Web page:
Accountability is All About Relationships

Sam Silverstein Blog

Following through on the commitment “It’s all of us.”

When a leader commits to the value I call “It’s all of us,” that leader is personally committing to a rewarding relationship with every single member of the team.

These leaders have the attitude of “We succeed together; we fail together; we are all on the journey together.” They know that if one person looks good, the whole team looks good … and if one person looks bad, the whole team looks bad. They are willing to connect with, engage with, and support everyone on the team, regardless of rank, because they know that is part of the process of building something that is bigger than they are. The accountable leader knows their commitment to that value of “It’s all of us! is contagious – everyone on the team picks up on it and tries to emulate it – and they know that “It’s all of us” reinforces the essential reality that accountability in the workplace is all about relationships.

If there is someone on your team with whom you as a leader have no rewarding relationship, you can expect no accountability from that person … because you have demonstrated no accountability!

Again: No relationship … no accountability.

On the other hand … when there is a personal commitment to an “it’s all of us” relationship … when the leader does model that value, is personally committed to it, and makes sure it is a personal accountability to every person on the team… an amazing thing happens. Everyone on the team buys into “It’s all of us,” regardless of the role that individual plays … and every member of the team becomes accountable to every other member.

Here’s a true story about the “it’s all of us” value I’d like to share with you. It’s all about relationships. Recently, students at Bristol University, which is in the UK, started a crowdfunding campaign. They wanted to send to Herman Gordon, a beloved janitor who works at the university, on his first vacation in nearly a decade. They posted the idea online, and it took off. The campaign quickly reached its financial goal. As a result, Gordon, who hails from Jamaica, got an envelope stuffed with cash – about £1500, or roughly $2000 — and the following letter:

“On behalf of the students at Bristol, we would like to thank you for all the positive energy you have given to us throughout the years. You have brightened many of our days and we want you to know that we love and appreciate you. We have come together to give you a special gift as our way of saying thank you. Have a lovely summer!”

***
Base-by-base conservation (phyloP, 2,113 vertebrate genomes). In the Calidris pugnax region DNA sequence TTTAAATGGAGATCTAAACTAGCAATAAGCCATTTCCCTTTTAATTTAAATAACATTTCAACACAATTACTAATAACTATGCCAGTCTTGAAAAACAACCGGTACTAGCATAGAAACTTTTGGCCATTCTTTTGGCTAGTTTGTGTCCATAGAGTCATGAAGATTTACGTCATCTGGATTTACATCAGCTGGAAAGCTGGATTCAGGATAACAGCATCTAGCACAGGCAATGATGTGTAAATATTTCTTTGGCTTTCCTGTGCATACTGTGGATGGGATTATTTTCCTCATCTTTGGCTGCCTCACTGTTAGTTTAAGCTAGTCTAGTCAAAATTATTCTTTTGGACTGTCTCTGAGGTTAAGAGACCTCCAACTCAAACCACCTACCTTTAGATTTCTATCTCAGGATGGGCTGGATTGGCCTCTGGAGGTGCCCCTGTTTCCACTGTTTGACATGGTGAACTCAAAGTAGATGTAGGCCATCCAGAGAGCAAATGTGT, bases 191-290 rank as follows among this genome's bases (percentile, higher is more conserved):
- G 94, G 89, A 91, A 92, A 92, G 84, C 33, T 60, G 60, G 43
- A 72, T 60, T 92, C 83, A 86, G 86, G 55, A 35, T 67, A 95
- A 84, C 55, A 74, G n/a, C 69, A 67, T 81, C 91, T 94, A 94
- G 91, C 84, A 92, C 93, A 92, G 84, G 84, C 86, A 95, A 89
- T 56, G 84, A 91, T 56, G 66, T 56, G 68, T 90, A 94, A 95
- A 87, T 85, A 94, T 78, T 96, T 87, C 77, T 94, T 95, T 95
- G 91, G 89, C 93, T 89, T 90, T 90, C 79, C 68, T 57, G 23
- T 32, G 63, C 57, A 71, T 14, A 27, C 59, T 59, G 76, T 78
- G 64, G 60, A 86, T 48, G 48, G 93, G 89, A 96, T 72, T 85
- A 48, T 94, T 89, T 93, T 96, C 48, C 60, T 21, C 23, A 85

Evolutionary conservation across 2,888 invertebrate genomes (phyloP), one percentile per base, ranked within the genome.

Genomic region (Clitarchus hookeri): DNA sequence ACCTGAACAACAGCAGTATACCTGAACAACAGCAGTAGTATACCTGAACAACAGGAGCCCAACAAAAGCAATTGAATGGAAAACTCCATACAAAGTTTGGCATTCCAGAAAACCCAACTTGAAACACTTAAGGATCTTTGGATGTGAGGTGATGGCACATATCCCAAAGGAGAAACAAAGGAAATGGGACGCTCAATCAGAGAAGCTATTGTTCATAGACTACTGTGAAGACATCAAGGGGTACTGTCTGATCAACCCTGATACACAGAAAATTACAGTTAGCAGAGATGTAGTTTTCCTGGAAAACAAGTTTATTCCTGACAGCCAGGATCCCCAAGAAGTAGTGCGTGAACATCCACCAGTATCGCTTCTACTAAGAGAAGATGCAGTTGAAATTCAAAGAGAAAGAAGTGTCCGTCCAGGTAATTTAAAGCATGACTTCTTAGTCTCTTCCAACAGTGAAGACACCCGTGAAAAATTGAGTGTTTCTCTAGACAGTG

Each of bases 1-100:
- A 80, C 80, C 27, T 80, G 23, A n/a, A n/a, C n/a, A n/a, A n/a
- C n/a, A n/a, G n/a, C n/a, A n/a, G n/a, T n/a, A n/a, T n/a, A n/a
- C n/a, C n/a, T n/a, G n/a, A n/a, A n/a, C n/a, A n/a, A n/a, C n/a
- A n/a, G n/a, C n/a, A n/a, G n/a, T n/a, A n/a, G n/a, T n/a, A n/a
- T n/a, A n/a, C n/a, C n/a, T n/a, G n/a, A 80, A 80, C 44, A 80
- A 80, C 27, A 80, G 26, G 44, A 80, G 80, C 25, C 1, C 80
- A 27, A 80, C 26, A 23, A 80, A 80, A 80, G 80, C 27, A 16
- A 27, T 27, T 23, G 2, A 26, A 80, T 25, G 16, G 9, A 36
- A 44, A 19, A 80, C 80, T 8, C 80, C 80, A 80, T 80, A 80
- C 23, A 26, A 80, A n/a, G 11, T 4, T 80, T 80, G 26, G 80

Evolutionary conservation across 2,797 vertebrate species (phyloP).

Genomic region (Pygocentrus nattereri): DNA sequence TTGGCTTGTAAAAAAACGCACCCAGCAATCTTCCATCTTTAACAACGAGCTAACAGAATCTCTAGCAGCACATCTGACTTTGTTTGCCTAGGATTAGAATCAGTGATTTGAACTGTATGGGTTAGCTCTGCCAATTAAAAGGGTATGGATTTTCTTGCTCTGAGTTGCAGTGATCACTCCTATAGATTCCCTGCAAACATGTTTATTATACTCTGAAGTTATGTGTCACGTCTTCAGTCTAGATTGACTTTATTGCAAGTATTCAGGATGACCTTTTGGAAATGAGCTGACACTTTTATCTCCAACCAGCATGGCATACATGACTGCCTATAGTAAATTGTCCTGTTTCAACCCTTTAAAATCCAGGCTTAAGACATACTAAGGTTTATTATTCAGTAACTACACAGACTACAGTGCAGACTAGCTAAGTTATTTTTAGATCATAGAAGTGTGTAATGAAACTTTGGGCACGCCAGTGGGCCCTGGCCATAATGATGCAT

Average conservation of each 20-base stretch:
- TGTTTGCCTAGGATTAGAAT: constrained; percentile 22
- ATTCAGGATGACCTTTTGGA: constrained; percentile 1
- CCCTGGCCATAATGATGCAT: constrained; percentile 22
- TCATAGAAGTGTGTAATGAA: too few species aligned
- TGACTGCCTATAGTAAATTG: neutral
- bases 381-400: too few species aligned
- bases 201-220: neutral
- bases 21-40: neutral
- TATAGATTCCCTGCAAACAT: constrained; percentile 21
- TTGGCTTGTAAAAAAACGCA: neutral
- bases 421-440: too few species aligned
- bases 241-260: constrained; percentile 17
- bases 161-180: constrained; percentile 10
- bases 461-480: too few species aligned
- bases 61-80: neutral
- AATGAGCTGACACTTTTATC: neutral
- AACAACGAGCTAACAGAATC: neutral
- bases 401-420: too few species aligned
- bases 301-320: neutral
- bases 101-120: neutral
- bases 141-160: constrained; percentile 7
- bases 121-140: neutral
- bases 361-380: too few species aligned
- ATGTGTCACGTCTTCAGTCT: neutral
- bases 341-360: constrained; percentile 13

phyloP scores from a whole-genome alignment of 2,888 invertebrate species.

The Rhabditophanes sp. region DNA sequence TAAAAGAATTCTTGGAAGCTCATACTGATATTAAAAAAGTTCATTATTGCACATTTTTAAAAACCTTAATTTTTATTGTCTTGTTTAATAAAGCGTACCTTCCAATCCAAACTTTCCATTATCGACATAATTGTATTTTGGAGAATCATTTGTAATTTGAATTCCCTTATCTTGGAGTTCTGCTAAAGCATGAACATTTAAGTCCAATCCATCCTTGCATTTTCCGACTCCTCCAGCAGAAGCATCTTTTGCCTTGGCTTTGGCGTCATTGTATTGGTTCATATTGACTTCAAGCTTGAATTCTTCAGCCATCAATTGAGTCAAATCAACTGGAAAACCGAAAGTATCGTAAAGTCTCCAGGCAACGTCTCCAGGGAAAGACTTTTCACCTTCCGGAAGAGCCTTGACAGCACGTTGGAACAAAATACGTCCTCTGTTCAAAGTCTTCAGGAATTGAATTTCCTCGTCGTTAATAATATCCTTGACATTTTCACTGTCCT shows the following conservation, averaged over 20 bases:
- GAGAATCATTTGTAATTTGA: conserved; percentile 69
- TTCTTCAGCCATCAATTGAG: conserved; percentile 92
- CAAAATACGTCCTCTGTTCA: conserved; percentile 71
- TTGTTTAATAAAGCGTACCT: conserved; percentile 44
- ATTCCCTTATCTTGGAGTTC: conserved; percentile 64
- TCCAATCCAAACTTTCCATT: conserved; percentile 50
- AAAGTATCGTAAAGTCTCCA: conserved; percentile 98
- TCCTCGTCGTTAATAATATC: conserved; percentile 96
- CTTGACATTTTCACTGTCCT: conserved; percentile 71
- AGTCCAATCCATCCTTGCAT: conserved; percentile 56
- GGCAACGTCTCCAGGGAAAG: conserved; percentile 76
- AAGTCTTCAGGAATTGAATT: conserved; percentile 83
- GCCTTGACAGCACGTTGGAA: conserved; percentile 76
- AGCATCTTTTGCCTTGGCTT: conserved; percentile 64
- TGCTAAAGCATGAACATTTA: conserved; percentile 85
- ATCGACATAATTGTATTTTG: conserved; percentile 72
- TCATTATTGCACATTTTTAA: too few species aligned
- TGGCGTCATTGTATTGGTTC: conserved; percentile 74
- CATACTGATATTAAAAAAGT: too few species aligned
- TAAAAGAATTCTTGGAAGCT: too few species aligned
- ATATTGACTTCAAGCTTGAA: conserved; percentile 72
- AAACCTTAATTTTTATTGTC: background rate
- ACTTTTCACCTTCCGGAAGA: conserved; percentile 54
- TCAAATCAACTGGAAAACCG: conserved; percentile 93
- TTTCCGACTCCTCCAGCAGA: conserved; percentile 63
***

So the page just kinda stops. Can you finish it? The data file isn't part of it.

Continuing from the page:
You can see Gordon’s emotional reaction to the gift here.

I love stories with happy endings, because we don’t get enough of them these days. This one qualifies. Gordon and his wife spent a relaxing week in Kingston, and he got to see his family in Jamaica for the first time in years.

As I hope you have gathered by now, what happened to Herman Gordon is what being personally accountable to the commitment “It’s all of us” looks like in action. That’s what those kids did: They proved, by their actions, their commitment to “it’s all of us.”

Notice that the college kids who made this happen didn’t employ Gordon. They weren’t responsible for his annual performance evaluation. They didn’t set up his benefits package. They just loved the sunny disposition he brought to his encounters with them as he did his job. They didn’t let the fact that Gordon supposedly occupied a “low position” on the organizational chart keep them from expressing themselves about something important. They understood, I think, that when it comes to workplace relationships, everything connects. That’s a lesson that any leader can benefit from.

Those college kids decided that Herman Gordon deserved to know just how grateful they were for everything he did. They took action on that decision …. they made something good happen … and they set a great example for others. When CNN picked up the story, the whole world got a good look at that example!

Now here are some questions for accountable leaders:

  • Who is the “lowest-ranking” member of your team? What is your relationship like with that person? Does that person feel appreciated for what he or she does? How do you know? What steps have you personally taken to send that message?
  • What would happen if each member of your team felt as appreciated for their contribution as Herman Gordon now feels for his contribution?
  • What could your team accomplish if you were personally committed to the value “it’s all of us” – and if you found a way to demonstrate that commitment to every single member of your team?